Don’t ignore necessary modern design considerations, like responsive design and web-safe fonts, when you’re creating a vintage-inspired design. Your design still needs to work for modern consumers, and that means making it work with their devices.
Don’t do vintage if…
If you’re in an industry where most of your competitors use modern-looking branding, choosing a vintage design can make you stand out.
Be careful taking this route, though. In some industries and with certain products like tech and medicine, vintage just doesn’t work because it goes against the consumer’s expectation that the product is on the cutting edge. In these industries, using a vintage logo or branding can make you look outdated instead of established. Outdated technology is slow, inconvenient and incompatible, and outdated medication is, at best, less effective and, at worst, dangerous.
Similarly, avoid a vintage design if there’s no nostalgia for your product/industry. Choosing a vintage design is a deliberate choice, and if there’s nothing to be gained by playing with nostalgia in your design, the design will just feel pointless. And similarly to how consumers want the latest when it comes to tech and medical purchases, they want products that fit into our fast-paced modern lifestyle. Don’t remind your audience of chores they used to do or inconveniences they used to have to put up with by using a design that reminds them of these unpleasant memories.
Make your work timeless with a vintage design
Vintage is timeless. That’s why people have been loving it for so long. And there’s no end to this trend in sight.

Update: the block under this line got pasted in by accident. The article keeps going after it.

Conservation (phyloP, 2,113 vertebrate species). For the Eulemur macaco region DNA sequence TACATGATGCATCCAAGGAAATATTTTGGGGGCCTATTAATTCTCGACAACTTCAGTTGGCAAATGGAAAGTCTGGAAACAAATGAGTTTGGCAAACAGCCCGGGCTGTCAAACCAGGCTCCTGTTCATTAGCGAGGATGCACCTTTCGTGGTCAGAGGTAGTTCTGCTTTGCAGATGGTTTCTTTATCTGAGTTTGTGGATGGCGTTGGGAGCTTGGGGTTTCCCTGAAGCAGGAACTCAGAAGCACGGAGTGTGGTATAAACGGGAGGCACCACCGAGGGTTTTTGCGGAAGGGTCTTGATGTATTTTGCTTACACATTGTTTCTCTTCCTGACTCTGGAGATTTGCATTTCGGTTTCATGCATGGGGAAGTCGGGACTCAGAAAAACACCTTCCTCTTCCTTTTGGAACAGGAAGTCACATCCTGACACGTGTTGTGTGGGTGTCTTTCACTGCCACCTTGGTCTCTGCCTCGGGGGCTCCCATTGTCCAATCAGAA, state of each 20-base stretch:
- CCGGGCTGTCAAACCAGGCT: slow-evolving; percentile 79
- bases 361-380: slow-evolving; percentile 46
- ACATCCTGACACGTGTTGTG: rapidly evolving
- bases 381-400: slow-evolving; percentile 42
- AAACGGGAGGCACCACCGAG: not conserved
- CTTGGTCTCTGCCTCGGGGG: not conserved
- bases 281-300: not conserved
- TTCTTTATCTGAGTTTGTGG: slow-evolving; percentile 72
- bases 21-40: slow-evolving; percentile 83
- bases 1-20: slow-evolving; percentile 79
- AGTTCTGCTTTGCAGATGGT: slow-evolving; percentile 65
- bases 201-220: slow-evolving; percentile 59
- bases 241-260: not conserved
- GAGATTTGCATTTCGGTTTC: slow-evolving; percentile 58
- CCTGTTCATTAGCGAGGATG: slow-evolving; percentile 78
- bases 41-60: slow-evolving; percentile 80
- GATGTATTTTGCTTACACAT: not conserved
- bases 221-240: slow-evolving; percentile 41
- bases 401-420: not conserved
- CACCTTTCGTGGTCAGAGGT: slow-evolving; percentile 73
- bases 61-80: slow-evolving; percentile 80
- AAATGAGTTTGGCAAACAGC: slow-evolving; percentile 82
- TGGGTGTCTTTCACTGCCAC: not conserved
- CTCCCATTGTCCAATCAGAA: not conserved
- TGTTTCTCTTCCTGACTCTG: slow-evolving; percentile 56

Every time I find myself in a supermarket, I pay attention to the gourmet food and spirits products. Those vintage labels carry with them the history of the product and make them memorable.
Beyond evoking nostalgia, it works because it’s an easy way to guarantee your design never ends up looking outdated. Which might feel weird at first, since you’d think that choosing an old-looking design is the fastest way to look outdated. But since you’re making the intentional choice for your design to look old-school, it will be just as old-looking next year and five years from then as it is this year—which, in a way, keeps it looking fresh.
Remember, vintage doesn’t work for every brand. If you’re not sure if it works for you, ask yourself a few questions like:
- Who’s your core audience?
- What are you trying to communicate with your vintage design ideas?
- What are the potential downsides to using a vintage design?
- What are your competitors doing with their designs? Why are they making those choices?
These aren’t easy questions to answer, so give yourself time to work out the right answers for your design. Vintage is quirky and fun, but successful branding goes beyond quirky and fun. It’s got to mean something. Take a look at actual vintage imagery for your type of design to see what they communicated. Sometimes, looking backward is how you’ll find the greatest inspiration.